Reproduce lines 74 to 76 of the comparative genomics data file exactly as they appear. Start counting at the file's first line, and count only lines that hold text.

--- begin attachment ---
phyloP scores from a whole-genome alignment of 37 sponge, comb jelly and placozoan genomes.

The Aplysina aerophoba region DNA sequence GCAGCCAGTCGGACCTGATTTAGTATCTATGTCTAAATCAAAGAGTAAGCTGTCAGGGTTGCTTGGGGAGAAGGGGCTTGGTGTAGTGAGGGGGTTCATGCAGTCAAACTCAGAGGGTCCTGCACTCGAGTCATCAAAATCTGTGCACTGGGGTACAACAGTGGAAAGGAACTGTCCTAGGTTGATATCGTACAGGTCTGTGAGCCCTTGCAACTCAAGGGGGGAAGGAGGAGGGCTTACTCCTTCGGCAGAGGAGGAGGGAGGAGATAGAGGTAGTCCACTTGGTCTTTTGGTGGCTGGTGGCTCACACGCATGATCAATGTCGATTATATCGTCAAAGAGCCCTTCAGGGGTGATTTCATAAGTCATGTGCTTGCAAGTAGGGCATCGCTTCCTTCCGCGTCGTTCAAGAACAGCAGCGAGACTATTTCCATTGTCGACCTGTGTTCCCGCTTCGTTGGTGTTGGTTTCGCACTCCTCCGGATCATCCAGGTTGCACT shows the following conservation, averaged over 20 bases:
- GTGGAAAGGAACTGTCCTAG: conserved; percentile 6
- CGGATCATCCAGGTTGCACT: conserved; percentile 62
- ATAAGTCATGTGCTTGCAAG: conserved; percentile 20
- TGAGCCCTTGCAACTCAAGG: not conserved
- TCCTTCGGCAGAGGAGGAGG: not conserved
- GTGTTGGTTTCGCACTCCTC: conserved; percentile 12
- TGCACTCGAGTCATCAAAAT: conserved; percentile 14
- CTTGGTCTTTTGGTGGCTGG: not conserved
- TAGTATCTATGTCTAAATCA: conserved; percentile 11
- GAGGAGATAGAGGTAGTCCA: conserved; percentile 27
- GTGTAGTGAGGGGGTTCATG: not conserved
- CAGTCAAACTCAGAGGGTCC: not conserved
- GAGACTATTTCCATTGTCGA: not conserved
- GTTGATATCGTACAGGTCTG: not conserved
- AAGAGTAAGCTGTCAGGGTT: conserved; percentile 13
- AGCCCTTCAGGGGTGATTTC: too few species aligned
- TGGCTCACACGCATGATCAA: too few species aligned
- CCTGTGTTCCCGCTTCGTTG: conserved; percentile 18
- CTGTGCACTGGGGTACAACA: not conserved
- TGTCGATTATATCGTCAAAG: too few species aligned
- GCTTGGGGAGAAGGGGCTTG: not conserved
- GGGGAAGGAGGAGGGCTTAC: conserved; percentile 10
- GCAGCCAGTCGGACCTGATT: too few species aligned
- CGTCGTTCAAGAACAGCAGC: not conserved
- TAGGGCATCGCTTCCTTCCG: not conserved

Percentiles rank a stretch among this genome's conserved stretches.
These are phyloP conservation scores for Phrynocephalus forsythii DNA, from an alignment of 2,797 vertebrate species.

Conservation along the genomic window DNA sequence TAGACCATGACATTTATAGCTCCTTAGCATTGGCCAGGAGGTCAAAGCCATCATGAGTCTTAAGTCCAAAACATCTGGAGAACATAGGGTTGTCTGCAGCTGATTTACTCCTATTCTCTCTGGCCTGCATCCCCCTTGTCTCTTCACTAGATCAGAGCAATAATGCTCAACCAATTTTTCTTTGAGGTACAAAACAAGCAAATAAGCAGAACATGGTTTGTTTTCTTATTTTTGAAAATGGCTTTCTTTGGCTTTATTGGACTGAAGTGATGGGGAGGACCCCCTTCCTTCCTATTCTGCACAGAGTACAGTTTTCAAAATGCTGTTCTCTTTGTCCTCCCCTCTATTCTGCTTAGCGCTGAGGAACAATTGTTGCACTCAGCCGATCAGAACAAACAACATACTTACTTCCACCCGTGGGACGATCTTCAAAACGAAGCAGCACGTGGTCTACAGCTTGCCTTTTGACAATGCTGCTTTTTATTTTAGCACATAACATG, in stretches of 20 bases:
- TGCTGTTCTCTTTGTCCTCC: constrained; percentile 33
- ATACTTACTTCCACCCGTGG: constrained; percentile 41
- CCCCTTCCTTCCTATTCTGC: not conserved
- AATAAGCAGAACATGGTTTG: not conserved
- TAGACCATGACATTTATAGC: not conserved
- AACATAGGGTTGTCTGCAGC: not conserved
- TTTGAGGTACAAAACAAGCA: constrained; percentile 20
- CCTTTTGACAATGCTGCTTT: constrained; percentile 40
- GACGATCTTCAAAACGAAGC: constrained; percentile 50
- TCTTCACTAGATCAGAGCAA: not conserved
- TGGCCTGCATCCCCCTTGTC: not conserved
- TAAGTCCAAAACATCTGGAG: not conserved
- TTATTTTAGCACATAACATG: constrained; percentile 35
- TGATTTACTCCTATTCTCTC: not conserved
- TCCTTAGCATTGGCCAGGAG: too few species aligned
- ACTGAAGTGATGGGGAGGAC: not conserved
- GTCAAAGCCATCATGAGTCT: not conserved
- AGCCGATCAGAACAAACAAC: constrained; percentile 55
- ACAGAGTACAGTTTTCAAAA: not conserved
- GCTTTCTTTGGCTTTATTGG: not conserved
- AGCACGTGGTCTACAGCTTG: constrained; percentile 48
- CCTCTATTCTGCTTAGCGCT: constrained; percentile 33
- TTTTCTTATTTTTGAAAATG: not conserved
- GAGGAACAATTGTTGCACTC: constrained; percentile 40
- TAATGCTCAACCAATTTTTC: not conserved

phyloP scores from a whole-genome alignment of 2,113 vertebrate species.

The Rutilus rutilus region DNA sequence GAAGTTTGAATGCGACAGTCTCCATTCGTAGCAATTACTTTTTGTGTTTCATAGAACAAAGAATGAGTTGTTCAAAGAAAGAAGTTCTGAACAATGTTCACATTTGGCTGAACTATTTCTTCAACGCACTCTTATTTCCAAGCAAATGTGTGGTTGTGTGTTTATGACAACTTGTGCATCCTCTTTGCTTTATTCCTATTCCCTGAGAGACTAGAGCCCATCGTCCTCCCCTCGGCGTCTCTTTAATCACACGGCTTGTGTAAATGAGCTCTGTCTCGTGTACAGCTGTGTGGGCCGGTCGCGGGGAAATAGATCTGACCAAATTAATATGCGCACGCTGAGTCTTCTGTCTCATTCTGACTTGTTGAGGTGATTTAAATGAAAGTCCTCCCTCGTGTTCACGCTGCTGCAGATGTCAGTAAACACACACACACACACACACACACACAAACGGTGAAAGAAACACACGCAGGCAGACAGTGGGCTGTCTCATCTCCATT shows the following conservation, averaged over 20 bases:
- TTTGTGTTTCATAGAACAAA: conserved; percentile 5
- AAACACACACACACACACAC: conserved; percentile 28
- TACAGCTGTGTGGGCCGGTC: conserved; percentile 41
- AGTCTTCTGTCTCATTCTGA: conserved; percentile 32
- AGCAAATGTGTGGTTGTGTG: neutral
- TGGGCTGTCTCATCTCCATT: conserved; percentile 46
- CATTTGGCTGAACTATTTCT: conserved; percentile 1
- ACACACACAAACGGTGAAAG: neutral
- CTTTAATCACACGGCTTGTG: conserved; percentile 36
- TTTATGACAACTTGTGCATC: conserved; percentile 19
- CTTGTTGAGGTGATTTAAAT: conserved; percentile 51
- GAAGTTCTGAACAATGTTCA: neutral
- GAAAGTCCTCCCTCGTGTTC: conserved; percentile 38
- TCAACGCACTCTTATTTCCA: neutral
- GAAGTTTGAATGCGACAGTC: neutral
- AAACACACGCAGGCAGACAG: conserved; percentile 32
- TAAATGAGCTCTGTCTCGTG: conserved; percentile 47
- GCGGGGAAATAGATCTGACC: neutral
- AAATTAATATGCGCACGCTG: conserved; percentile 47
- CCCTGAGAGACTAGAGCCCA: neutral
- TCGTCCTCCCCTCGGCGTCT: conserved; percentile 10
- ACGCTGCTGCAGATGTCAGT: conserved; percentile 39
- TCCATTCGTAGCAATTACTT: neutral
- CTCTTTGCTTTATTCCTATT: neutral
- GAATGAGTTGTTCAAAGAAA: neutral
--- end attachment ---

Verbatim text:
- TAAATGAGCTCTGTCTCGTG: conserved; percentile 47
- GCGGGGAAATAGATCTGACC: neutral
- AAATTAATATGCGCACGCTG: conserved; percentile 47